City News

Track marks a poor start

Driverless trains are surging ahead across Sydney. Photo: Alec Smart

By Allison Hore 

The North West section of the Metro opened last month with just under 140,000 people taking advantage of free trips on its opening day. But with errors and delays across the network there are lessons to be learned before the next stage of the Metro opens in 2024.

The line currently extends from Tallawong Station at Rouse Hill to Chatswood and stops at 13 stations, including the reopened Macquarie University and Macquarie Park stations. The $7.3bn project took over eight years to complete.

The new driverless service boasts ‘no timetable’, promising customers can just ‘turn up and go’.

NSW Transport Minister Andrew Constance promised trains every five to six minutes in the first six weeks of the new line during peak-hour. Services are eventually expected to run every four minutes in each direction between Tallawong and Chatswood.

But since the opening of Sydney’s North West metro link, customers have complained about longer-than-anticipated wait times and no way to check arrival or departure times before arriving at the station. Even the much-anticipated opening day was plagued by error with computational problems, leading to serious delays across the network.

In one instance a peak hour train stopped at the platform in Chatswood for a few minutes without opening its doors to let passengers off, before continuing down the line.

The transport workers union said that its members had predicted there would be errors like this as a result of the driverless technology.

“[The Metro] has failed to prove it is capable of doing the two basic tasks required of a driverless train – driving and stopping,” Rail, Tram and Bus Union NSW secretary Alex Claassens said in a statement to AAP.

“We’ve seen commuters forced onto replacement buses, people left stranded in between stations with no information, delays and serious automatic door problems. We’re lucky we haven’t seen any major safety incidents as yet.”

Macquarie University student Xanthe Petridis is just one of many commuters who have experienced delays on the network. She told City Hub, “I got on at showground station heading towards Chatswood and noticed the train going the other way had been sat there for a while. We then moved to Castle Towers stop and were held there for a while.”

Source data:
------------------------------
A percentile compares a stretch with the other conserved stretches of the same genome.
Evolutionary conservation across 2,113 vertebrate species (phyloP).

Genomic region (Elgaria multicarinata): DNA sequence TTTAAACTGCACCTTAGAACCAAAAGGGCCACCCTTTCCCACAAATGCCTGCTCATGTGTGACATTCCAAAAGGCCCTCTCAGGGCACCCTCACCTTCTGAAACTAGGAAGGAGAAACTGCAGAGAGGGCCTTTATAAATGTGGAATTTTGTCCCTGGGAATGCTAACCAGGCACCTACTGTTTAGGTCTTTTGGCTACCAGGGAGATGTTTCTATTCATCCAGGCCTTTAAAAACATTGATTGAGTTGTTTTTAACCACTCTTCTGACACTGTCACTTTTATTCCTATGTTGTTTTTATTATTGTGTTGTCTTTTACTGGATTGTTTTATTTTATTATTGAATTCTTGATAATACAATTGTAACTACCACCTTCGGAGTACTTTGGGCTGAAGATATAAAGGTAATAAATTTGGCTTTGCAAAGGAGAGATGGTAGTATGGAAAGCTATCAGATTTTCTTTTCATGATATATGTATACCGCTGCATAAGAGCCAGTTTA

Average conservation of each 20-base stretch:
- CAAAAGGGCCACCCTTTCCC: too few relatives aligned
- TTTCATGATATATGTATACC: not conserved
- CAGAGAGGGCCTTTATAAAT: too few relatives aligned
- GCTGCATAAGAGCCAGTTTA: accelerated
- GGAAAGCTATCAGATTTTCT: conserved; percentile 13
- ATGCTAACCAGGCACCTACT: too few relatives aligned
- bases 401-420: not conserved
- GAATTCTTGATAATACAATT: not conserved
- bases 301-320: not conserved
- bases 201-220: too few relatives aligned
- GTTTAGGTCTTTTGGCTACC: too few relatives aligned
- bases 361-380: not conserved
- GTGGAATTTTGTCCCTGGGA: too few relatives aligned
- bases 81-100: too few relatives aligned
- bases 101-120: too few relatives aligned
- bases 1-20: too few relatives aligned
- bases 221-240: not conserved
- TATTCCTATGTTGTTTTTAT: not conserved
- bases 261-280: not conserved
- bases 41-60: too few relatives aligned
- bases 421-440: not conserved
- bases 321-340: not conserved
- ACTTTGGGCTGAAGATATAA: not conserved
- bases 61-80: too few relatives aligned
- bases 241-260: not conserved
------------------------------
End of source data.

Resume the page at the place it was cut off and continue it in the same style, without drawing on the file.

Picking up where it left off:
She added that while the platform staff were helpful there wasn’t much information available online or on station screens for commuters.

“A staff member was walking up and down the train giving us information as she had it but there was nothing on Twitter or in the announcements for a good while.”

Premier asks public for patience

Premier Gladys Berejiklian chalks down errors like the one Ms. Petridis experienced to teething problems with the new service and said that she expected further glitches were likely to occur.

“You’d expect in the first few weeks and even months that it won’t be perfect. We are asking people to be patient and I want to thank everybody for their patience,” Ms. Berejiklian told the Today show.

Despite her experience Ms. Petridis still feels generally positive about the North West Metro. “The train takes me around 15 minutes to get from the Showground station to Macquarie. Which is so much faster than it takes by bus.

“As someone who gets car-sick I much prefer having a train to a bus, and am more likely to go slightly out of my way to not have to contend with traffic.”

But Ms. Petridis thinks the lack of real-time data sometimes makes it difficult to make connections with buses or trains on other lines. She’d like to see GPS tracking for the trains roll out in the future.

“It would mean if I’m trying to change trains, or know when I need to leave to make it to Uni in time, especially if the trains are running late,” she explained.

Ms. Petridis’s wish for real-time data is one shared by a lot of commuters, with many taking to Twitter and Facebook in frustration about the lack of trip planning information available online.

The next stage of the Sydney Metro project involves the opening of the City and South West rail links. This stage involves the construction of 15.5 kilometers of underground metro line from Chatswood, under Sydney Harbour and through Sydney’s CBD to Sydenham.

The completed network is expected to carry 100,000 more commuters across Sydney and will increase the capacity of train services from about 120 an hour today, to up to 200 services an hour after 2024.


Transport for NSW was contacted for comment but didn’t respond by deadline.









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